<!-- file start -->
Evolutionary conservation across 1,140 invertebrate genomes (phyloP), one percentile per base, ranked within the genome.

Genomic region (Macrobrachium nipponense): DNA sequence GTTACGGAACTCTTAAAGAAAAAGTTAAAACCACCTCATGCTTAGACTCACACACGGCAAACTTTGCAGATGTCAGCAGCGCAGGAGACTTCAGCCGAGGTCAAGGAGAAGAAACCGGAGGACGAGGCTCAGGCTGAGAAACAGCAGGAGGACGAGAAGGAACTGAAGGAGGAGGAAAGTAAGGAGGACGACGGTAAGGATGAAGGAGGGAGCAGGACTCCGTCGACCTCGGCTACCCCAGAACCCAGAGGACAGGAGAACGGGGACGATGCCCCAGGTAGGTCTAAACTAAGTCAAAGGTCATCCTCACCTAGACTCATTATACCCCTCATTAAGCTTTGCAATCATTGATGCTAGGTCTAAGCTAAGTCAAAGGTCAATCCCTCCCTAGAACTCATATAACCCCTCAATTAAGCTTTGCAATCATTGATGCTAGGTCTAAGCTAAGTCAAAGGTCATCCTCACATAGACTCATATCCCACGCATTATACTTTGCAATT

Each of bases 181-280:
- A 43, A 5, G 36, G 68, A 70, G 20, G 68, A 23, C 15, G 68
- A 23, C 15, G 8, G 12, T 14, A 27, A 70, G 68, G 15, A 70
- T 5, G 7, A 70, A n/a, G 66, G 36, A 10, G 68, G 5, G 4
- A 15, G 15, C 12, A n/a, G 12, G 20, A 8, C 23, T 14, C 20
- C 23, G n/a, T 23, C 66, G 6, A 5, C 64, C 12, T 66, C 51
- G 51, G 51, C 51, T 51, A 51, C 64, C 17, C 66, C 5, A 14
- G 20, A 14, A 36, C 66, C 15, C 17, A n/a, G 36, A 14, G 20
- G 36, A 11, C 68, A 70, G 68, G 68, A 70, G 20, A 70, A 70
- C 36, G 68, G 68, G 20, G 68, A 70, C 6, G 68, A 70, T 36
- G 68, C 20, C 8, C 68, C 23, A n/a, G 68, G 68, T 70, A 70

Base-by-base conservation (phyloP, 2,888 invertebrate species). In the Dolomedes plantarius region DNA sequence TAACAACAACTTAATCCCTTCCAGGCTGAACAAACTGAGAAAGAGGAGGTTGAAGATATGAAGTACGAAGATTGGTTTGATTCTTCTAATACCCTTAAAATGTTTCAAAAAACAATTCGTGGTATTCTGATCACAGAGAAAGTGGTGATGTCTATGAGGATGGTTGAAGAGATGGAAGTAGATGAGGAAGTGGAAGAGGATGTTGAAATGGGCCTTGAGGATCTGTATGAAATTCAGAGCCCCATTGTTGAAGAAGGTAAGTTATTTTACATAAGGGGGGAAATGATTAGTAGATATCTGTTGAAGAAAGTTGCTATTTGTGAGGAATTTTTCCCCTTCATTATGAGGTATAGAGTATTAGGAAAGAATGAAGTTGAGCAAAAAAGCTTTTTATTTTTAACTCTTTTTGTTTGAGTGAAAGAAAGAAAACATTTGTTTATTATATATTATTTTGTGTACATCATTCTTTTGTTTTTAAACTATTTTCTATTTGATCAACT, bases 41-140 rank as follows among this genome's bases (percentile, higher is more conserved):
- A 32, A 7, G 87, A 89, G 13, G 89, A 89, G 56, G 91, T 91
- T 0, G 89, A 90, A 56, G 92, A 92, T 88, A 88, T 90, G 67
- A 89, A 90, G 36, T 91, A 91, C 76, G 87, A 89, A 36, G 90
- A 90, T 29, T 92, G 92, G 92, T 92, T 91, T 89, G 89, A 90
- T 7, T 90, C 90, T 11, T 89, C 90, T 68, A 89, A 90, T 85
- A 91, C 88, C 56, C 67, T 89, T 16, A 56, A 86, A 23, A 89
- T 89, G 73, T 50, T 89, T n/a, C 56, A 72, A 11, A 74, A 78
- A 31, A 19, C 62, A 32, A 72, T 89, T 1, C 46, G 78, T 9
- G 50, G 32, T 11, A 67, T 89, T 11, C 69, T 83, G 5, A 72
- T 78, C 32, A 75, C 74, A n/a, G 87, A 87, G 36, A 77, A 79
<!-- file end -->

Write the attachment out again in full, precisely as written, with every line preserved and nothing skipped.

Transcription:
Evolutionary conservation across 1,140 invertebrate genomes (phyloP), one percentile per base, ranked within the genome.

Genomic region (Macrobrachium nipponense): DNA sequence GTTACGGAACTCTTAAAGAAAAAGTTAAAACCACCTCATGCTTAGACTCACACACGGCAAACTTTGCAGATGTCAGCAGCGCAGGAGACTTCAGCCGAGGTCAAGGAGAAGAAACCGGAGGACGAGGCTCAGGCTGAGAAACAGCAGGAGGACGAGAAGGAACTGAAGGAGGAGGAAAGTAAGGAGGACGACGGTAAGGATGAAGGAGGGAGCAGGACTCCGTCGACCTCGGCTACCCCAGAACCCAGAGGACAGGAGAACGGGGACGATGCCCCAGGTAGGTCTAAACTAAGTCAAAGGTCATCCTCACCTAGACTCATTATACCCCTCATTAAGCTTTGCAATCATTGATGCTAGGTCTAAGCTAAGTCAAAGGTCAATCCCTCCCTAGAACTCATATAACCCCTCAATTAAGCTTTGCAATCATTGATGCTAGGTCTAAGCTAAGTCAAAGGTCATCCTCACATAGACTCATATCCCACGCATTATACTTTGCAATT

Each of bases 181-280:
- A 43, A 5, G 36, G 68, A 70, G 20, G 68, A 23, C 15, G 68
- A 23, C 15, G 8, G 12, T 14, A 27, A 70, G 68, G 15, A 70
- T 5, G 7, A 70, A n/a, G 66, G 36, A 10, G 68, G 5, G 4
- A 15, G 15, C 12, A n/a, G 12, G 20, A 8, C 23, T 14, C 20
- C 23, G n/a, T 23, C 66, G 6, A 5, C 64, C 12, T 66, C 51
- G 51, G 51, C 51, T 51, A 51, C 64, C 17, C 66, C 5, A 14
- G 20, A 14, A 36, C 66, C 15, C 17, A n/a, G 36, A 14, G 20
- G 36, A 11, C 68, A 70, G 68, G 68, A 70, G 20, A 70, A 70
- C 36, G 68, G 68, G 20, G 68, A 70, C 6, G 68, A 70, T 36
- G 68, C 20, C 8, C 68, C 23, A n/a, G 68, G 68, T 70, A 70

Base-by-base conservation (phyloP, 2,888 invertebrate species). In the Dolomedes plantarius region DNA sequence TAACAACAACTTAATCCCTTCCAGGCTGAACAAACTGAGAAAGAGGAGGTTGAAGATATGAAGTACGAAGATTGGTTTGATTCTTCTAATACCCTTAAAATGTTTCAAAAAACAATTCGTGGTATTCTGATCACAGAGAAAGTGGTGATGTCTATGAGGATGGTTGAAGAGATGGAAGTAGATGAGGAAGTGGAAGAGGATGTTGAAATGGGCCTTGAGGATCTGTATGAAATTCAGAGCCCCATTGTTGAAGAAGGTAAGTTATTTTACATAAGGGGGGAAATGATTAGTAGATATCTGTTGAAGAAAGTTGCTATTTGTGAGGAATTTTTCCCCTTCATTATGAGGTATAGAGTATTAGGAAAGAATGAAGTTGAGCAAAAAAGCTTTTTATTTTTAACTCTTTTTGTTTGAGTGAAAGAAAGAAAACATTTGTTTATTATATATTATTTTGTGTACATCATTCTTTTGTTTTTAAACTATTTTCTATTTGATCAACT, bases 41-140 rank as follows among this genome's bases (percentile, higher is more conserved):
- A 32, A 7, G 87, A 89, G 13, G 89, A 89, G 56, G 91, T 91
- T 0, G 89, A 90, A 56, G 92, A 92, T 88, A 88, T 90, G 67
- A 89, A 90, G 36, T 91, A 91, C 76, G 87, A 89, A 36, G 90
- A 90, T 29, T 92, G 92, G 92, T 92, T 91, T 89, G 89, A 90
- T 7, T 90, C 90, T 11, T 89, C 90, T 68, A 89, A 90, T 85
- A 91, C 88, C 56, C 67, T 89, T 16, A 56, A 86, A 23, A 89
- T 89, G 73, T 50, T 89, T n/a, C 56, A 72, A 11, A 74, A 78
- A 31, A 19, C 62, A 32, A 72, T 89, T 1, C 46, G 78, T 9
- G 50, G 32, T 11, A 67, T 89, T 11, C 69, T 83, G 5, A 72
- T 78, C 32, A 75, C 74, A n/a, G 87, A 87, G 36, A 77, A 79